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Publications (2)2.33 Total impact

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    ABSTRACT: Vascular dementia (VD) is the dementia induced by cerebrovascular lesions with a variety of pathophysiological subtypes. Our knowledge of the genetic mechanism of VD was restricted to a few Mendelian forms of VD. The complexity of sporadic VD caused by individual and interactive genetic effects under various environmental exposures renders it difficult to uncover genetic determinants. Much more effort has been made to identify associations of various candidate genes and to explain the variability of the complex VD than the Mendelian VD. The identified genes, however, explain a small portion of the heritability of VD, and the associations are often controversial in different populations. This makes understanding the genetic architecture of VD more complicated. We studied the genes and their sequence variants associated with susceptibility to VD, and many of the genes were involved in lipid metabolism, angiotensin, and inflammation. We also discussed future directions for the association analysis. Endeavors with various approaches would eventually show the genetic architecture of VD and provide a valuable tool in stratifying patients according to their genotypes. This is the first review to introduce a variety of primary studies that may offer some foundation for the genetics of VD.
    Psychiatric genetics 11/2010; 21(2):69-76. · 2.33 Impact Factor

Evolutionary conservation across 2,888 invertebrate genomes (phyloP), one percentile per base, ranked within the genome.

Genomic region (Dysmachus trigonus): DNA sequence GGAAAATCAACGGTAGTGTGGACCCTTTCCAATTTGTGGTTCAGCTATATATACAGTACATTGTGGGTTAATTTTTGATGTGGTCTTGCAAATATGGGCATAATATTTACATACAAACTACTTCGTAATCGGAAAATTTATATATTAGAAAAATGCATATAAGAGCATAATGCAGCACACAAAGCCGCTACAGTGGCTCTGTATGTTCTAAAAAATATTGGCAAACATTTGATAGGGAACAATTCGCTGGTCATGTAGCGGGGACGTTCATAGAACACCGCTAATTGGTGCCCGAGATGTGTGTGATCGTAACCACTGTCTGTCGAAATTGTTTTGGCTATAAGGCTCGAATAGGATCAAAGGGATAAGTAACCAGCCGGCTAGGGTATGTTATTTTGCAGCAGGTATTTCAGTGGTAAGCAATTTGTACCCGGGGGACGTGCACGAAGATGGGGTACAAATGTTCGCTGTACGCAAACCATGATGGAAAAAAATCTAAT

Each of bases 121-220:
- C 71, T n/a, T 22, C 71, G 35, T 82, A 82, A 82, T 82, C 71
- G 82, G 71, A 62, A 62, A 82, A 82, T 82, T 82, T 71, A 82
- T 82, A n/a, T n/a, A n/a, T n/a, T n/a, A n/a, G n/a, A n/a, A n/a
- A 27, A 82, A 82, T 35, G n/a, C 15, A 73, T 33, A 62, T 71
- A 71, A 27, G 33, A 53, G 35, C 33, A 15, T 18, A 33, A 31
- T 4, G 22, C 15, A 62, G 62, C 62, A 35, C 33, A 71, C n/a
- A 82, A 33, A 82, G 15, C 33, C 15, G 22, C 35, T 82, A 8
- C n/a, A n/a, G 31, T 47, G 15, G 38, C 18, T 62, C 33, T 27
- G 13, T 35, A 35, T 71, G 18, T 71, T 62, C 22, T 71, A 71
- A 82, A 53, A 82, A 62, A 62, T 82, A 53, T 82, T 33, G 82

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    ABSTRACT: Simultaneous analysis of multiple genetic variants is an essential strategy for understanding genetic dissection of complex traits, focusing epistasis along with additive and dominance effects of individual genes. Although phenotypic variation for complex traits might be largely explained by epistasis, most analyses have excluded the possibility of epistasis, especially with lack of individual locus effects. The conventional models for estimating all the possible epistatic effects have a decisively vulnerable point of potentially low power or often nonestimable statistics due to a large number of parameters. Restricted partition method (RPM), a recently developed nonparametric approach for estimating epistasis, overcame the drawback but has both biologically and statistically undesirable properties caused by grouping genotypes. A Bayesian method using a Gibbs sampler for estimating epistasis for complex continuous traits was developed to overcome such problems. This method was devised to draw inferences on multilocus genotypic effects by a Bayesian approach based on their marginal posterior distributions and to attain the marginalization of the joint posterior distribution through Gibbs sampler as a Markov chain Monte Carlo. A simulation study revealed that the Bayesian method using a Gibbs sampler was superior to the currently utilized MDR. Especially, prediction errors substantially decreased under various environmental exposures by the Bayesian method using a Gibbs sampler. The programs would be available for both Gamma and Chi-square prior distributions.